Will the $1.1 billion IMF payout steer Pakistan’s economy out of the woods?


Pakistan IMF

KARACHI: This is no surprise that Pakistan has smoothly achieved IMF staff-level agreement on the second and final economic review under the Stand-By Arrangement (SBA) of $3 billion this week, becoming eligible to draw last tranche of $1.1 billion subject to final approval by the Fund-board in late April 2024.

The caretaker government has strictly maintained economic discipline under the loan programme, passing the bowl to the newly elected coalition government of Prime Minister Shehbaz Sharif to claim victory upon successfully concluding it on time and securing a new – longer and larger – package sometime in last quarter (April-June) of FY24.

The real economic test of the incumbent political government begins now. IMF has given an economic roadmap to the government like increasing the number of tax payers and collection of revenue in taxes, accelerating energy cost-reducing reforms like fixing power transmission system, phasing out captive power plants at industrial units and connecting factories to the national grid system. The measures are aimed at providing energy to the nation at an affordable price, instead of continuously increasing tariff in a bid to address the circular debt.

The non-elected new Finance Minister Muhammad Aurangzeb has taken the ‘job to be done’ on behalf of the government. However, this is by no means an easy plan to be implemented upon in letter and spirit, but requires a strong political will and a huge political capital to fix the decades-old chronic issues in months and over the next couple of years.

There is a high level understanding between the government and the IMF that Aurangzeb, along with his economic team, would approach the Fund to secure a new package – likely a three-year programme to the tune of $6-8 billion – at the annual meeting of the lender of the last resort (IMF) and the World Bank in mid of April.

The new programme is a must to ensure repayment of maturing foreign debt on time, buying time to fix structural issues in the economy, gradually ramping up economic growth and making it sustainable as well. 

IMF is strongly expected to attach a new set of tough conditions under the new package including selling-off the state-owned entities (SOEs) especially the loss-making ones including Pakistan International Airlines (PIA) and Pakistan Steel Mills (PSM) to stop financial bleeding; continuously increasing energy prices to overcome circular debt worth trillions of rupees; revising NFC (national finance commission) award to reduce reliance of provinces over the federal government for finances and enabling them to generate their own new resources so that they contribute to the national kitty.

The grave task now required is for the new legislations to sail through the parliament which is going through a tough political opposition in the face of lawmakers backed by Pakistan Tehreek-e-Insaf (PTI).

Besides, the government would also be required to introduce a new national pension plan – like creating a pension fund to generate its own resources to pay the pensions and making the government free from bearing the heavy expenditures worth over Rs1 trillion a year, going forward. The aim of implementing the global practice in the country is to save finances with the federal and provincial governments to spend more on economic activities.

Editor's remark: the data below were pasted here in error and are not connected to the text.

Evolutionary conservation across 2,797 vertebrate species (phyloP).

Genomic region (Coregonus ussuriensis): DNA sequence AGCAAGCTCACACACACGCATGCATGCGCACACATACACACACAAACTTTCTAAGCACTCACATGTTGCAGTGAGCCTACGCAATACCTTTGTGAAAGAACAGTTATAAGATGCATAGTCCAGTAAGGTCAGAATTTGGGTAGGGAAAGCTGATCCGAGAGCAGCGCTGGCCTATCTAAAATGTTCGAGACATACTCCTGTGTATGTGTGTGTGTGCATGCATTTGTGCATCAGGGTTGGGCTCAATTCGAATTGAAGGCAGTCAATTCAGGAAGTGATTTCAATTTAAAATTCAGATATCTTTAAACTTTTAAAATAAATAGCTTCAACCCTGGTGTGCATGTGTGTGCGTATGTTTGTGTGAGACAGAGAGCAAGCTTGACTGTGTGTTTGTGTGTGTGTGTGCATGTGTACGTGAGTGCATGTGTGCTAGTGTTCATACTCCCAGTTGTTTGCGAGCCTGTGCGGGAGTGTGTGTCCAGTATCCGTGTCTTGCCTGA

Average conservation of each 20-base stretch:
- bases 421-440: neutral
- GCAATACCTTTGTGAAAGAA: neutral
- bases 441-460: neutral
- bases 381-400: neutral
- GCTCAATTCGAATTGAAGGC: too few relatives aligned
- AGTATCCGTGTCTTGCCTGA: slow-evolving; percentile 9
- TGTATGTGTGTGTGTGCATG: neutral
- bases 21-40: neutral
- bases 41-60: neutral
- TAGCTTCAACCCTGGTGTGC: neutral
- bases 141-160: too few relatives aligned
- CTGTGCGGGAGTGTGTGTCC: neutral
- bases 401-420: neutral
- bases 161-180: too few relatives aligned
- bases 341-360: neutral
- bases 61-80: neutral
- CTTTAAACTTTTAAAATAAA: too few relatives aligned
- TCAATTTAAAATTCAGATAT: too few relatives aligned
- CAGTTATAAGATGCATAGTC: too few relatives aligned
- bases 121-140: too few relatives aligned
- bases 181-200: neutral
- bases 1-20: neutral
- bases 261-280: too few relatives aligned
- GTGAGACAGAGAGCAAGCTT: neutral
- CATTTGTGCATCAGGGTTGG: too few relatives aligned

Read: IMF demands 18 per cent GST on petrol – HUM News (humenglish.com)

Another economic test for the government – especially for its finance minister, who was drawing Rs30 million a month in pay and perks at Habib Bank Limited (HBL) before joining the government – would be as how he would present the annual national budget in May-June for the larger number of people hardly earning minimum wages of Rs32,000/month and simultaneously the budget should be in line with the IMF guidelines like increasing revenue and making the debt sustainable.

Amidst the giant economic challenges for the new government in the office are to boost country’s exports significantly beyond the decade-old under $30 billion a year earnings without making rupee-dollar parity volatile and attracting foreign investment instead foreign loans. Such measures are must to achieve sustainable economic growth over the next three to five-years and saying goodbye to IMF. Otherwise, the nation would stay on the crossroads, thinking to acquire another loan programme five-year later down the road.

 At the completion of the five-day long (March 14-19) second and the last review, IMF said in its press statement this Tuesday that the staff-level agreement recognises the strong programme implementation by the State Bank of Pakistan (SBP) and the caretaker government in recent months, as well as the new government’s intentions for ongoing policy and reform efforts “to move Pakistan from stabilisation to a strong and sustainable recovery.”

Nathan Porter, who led the IMF team at the review, said in the statement “Pakistan’s economic and financial position has improved in the months since the first review, with growth and confidence continuing to recover on the back of prudent policy management and the resumption of inflows from multilateral and bilateral partners.

“However, growth is expected to be modest this year and inflation remains well above target, and ongoing policy and reform efforts are required to address Pakistan’s deep-seated economic vulnerabilities amidst the ongoing challenges posed by elevated external and domestic financing needs and an unsettled external environment.”

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